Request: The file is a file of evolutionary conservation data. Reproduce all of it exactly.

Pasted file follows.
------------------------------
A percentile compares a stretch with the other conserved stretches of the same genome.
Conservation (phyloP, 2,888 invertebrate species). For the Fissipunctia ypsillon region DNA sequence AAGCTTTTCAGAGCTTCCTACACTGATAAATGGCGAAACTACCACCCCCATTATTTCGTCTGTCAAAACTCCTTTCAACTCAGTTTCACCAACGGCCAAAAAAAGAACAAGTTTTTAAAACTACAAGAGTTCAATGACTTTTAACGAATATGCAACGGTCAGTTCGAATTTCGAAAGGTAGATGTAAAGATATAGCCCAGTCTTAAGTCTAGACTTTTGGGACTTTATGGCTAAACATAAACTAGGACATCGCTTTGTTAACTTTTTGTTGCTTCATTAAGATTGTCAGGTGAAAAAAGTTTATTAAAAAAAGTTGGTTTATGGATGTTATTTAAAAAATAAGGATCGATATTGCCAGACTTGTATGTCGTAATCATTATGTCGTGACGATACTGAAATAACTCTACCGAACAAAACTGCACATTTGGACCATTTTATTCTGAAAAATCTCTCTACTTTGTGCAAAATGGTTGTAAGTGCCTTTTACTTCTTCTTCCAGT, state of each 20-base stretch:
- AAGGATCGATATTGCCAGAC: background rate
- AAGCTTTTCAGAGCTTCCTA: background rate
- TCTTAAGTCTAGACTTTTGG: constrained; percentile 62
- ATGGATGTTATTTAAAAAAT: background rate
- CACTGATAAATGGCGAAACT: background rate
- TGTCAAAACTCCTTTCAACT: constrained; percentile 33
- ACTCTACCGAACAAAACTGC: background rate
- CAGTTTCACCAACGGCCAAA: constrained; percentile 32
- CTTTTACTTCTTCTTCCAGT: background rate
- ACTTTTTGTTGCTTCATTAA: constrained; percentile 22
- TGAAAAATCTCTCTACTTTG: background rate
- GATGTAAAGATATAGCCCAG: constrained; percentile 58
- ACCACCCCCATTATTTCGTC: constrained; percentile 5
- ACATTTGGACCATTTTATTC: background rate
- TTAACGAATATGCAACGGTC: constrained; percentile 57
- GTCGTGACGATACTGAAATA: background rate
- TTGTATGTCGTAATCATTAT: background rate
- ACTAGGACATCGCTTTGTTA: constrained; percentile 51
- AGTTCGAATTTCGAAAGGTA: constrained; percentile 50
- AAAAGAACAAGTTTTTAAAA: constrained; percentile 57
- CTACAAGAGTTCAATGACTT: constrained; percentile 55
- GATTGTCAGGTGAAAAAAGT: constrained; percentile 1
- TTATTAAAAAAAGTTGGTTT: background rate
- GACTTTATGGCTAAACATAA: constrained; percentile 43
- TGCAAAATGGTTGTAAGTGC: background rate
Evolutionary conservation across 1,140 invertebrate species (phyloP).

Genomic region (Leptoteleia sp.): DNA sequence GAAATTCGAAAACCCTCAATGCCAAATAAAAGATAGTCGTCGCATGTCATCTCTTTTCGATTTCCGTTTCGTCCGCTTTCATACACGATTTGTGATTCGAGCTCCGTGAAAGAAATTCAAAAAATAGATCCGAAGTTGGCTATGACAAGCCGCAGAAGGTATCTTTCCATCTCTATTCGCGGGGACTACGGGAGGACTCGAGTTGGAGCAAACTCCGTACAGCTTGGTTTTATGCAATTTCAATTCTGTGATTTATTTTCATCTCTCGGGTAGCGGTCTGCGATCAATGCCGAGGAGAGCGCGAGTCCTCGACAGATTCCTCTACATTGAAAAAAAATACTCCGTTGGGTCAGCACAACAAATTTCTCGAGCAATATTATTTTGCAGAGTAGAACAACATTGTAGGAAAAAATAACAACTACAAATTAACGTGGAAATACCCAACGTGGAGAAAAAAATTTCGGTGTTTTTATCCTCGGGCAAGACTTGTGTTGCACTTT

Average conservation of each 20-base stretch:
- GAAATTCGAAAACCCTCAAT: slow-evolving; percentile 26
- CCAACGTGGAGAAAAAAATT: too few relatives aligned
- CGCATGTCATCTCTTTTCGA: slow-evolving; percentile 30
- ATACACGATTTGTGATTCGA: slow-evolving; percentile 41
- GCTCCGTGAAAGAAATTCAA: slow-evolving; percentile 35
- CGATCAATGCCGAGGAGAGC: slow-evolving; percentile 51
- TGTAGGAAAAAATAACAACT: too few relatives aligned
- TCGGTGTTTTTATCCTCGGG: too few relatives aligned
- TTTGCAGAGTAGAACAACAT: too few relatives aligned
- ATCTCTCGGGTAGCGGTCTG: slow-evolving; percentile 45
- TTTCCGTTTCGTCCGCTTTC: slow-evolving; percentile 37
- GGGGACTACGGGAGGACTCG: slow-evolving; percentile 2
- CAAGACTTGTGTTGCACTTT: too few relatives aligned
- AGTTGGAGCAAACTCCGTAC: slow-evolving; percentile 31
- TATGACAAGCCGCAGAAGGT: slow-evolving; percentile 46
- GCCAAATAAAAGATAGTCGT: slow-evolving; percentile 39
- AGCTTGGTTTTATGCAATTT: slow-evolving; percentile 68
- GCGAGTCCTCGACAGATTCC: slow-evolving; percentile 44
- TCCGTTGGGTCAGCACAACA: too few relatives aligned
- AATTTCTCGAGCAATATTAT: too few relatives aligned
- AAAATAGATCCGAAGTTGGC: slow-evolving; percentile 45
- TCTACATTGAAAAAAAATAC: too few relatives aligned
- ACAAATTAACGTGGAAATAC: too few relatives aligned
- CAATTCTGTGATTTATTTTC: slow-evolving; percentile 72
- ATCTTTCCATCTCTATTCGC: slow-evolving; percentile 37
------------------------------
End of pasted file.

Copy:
A percentile compares a stretch with the other conserved stretches of the same genome.
Conservation (phyloP, 2,888 invertebrate species). For the Fissipunctia ypsillon region DNA sequence AAGCTTTTCAGAGCTTCCTACACTGATAAATGGCGAAACTACCACCCCCATTATTTCGTCTGTCAAAACTCCTTTCAACTCAGTTTCACCAACGGCCAAAAAAAGAACAAGTTTTTAAAACTACAAGAGTTCAATGACTTTTAACGAATATGCAACGGTCAGTTCGAATTTCGAAAGGTAGATGTAAAGATATAGCCCAGTCTTAAGTCTAGACTTTTGGGACTTTATGGCTAAACATAAACTAGGACATCGCTTTGTTAACTTTTTGTTGCTTCATTAAGATTGTCAGGTGAAAAAAGTTTATTAAAAAAAGTTGGTTTATGGATGTTATTTAAAAAATAAGGATCGATATTGCCAGACTTGTATGTCGTAATCATTATGTCGTGACGATACTGAAATAACTCTACCGAACAAAACTGCACATTTGGACCATTTTATTCTGAAAAATCTCTCTACTTTGTGCAAAATGGTTGTAAGTGCCTTTTACTTCTTCTTCCAGT, state of each 20-base stretch:
- AAGGATCGATATTGCCAGAC: background rate
- AAGCTTTTCAGAGCTTCCTA: background rate
- TCTTAAGTCTAGACTTTTGG: constrained; percentile 62
- ATGGATGTTATTTAAAAAAT: background rate
- CACTGATAAATGGCGAAACT: background rate
- TGTCAAAACTCCTTTCAACT: constrained; percentile 33
- ACTCTACCGAACAAAACTGC: background rate
- CAGTTTCACCAACGGCCAAA: constrained; percentile 32
- CTTTTACTTCTTCTTCCAGT: background rate
- ACTTTTTGTTGCTTCATTAA: constrained; percentile 22
- TGAAAAATCTCTCTACTTTG: background rate
- GATGTAAAGATATAGCCCAG: constrained; percentile 58
- ACCACCCCCATTATTTCGTC: constrained; percentile 5
- ACATTTGGACCATTTTATTC: background rate
- TTAACGAATATGCAACGGTC: constrained; percentile 57
- GTCGTGACGATACTGAAATA: background rate
- TTGTATGTCGTAATCATTAT: background rate
- ACTAGGACATCGCTTTGTTA: constrained; percentile 51
- AGTTCGAATTTCGAAAGGTA: constrained; percentile 50
- AAAAGAACAAGTTTTTAAAA: constrained; percentile 57
- CTACAAGAGTTCAATGACTT: constrained; percentile 55
- GATTGTCAGGTGAAAAAAGT: constrained; percentile 1
- TTATTAAAAAAAGTTGGTTT: background rate
- GACTTTATGGCTAAACATAA: constrained; percentile 43
- TGCAAAATGGTTGTAAGTGC: background rate
Evolutionary conservation across 1,140 invertebrate species (phyloP).

Genomic region (Leptoteleia sp.): DNA sequence GAAATTCGAAAACCCTCAATGCCAAATAAAAGATAGTCGTCGCATGTCATCTCTTTTCGATTTCCGTTTCGTCCGCTTTCATACACGATTTGTGATTCGAGCTCCGTGAAAGAAATTCAAAAAATAGATCCGAAGTTGGCTATGACAAGCCGCAGAAGGTATCTTTCCATCTCTATTCGCGGGGACTACGGGAGGACTCGAGTTGGAGCAAACTCCGTACAGCTTGGTTTTATGCAATTTCAATTCTGTGATTTATTTTCATCTCTCGGGTAGCGGTCTGCGATCAATGCCGAGGAGAGCGCGAGTCCTCGACAGATTCCTCTACATTGAAAAAAAATACTCCGTTGGGTCAGCACAACAAATTTCTCGAGCAATATTATTTTGCAGAGTAGAACAACATTGTAGGAAAAAATAACAACTACAAATTAACGTGGAAATACCCAACGTGGAGAAAAAAATTTCGGTGTTTTTATCCTCGGGCAAGACTTGTGTTGCACTTT

Average conservation of each 20-base stretch:
- GAAATTCGAAAACCCTCAAT: slow-evolving; percentile 26
- CCAACGTGGAGAAAAAAATT: too few relatives aligned
- CGCATGTCATCTCTTTTCGA: slow-evolving; percentile 30
- ATACACGATTTGTGATTCGA: slow-evolving; percentile 41
- GCTCCGTGAAAGAAATTCAA: slow-evolving; percentile 35
- CGATCAATGCCGAGGAGAGC: slow-evolving; percentile 51
- TGTAGGAAAAAATAACAACT: too few relatives aligned
- TCGGTGTTTTTATCCTCGGG: too few relatives aligned
- TTTGCAGAGTAGAACAACAT: too few relatives aligned
- ATCTCTCGGGTAGCGGTCTG: slow-evolving; percentile 45
- TTTCCGTTTCGTCCGCTTTC: slow-evolving; percentile 37
- GGGGACTACGGGAGGACTCG: slow-evolving; percentile 2
- CAAGACTTGTGTTGCACTTT: too few relatives aligned
- AGTTGGAGCAAACTCCGTAC: slow-evolving; percentile 31
- TATGACAAGCCGCAGAAGGT: slow-evolving; percentile 46
- GCCAAATAAAAGATAGTCGT: slow-evolving; percentile 39
- AGCTTGGTTTTATGCAATTT: slow-evolving; percentile 68
- GCGAGTCCTCGACAGATTCC: slow-evolving; percentile 44
- TCCGTTGGGTCAGCACAACA: too few relatives aligned
- AATTTCTCGAGCAATATTAT: too few relatives aligned
- AAAATAGATCCGAAGTTGGC: slow-evolving; percentile 45
- TCTACATTGAAAAAAAATAC: too few relatives aligned
- ACAAATTAACGTGGAAATAC: too few relatives aligned
- CAATTCTGTGATTTATTTTC: slow-evolving; percentile 72
- ATCTTTCCATCTCTATTCGC: slow-evolving; percentile 37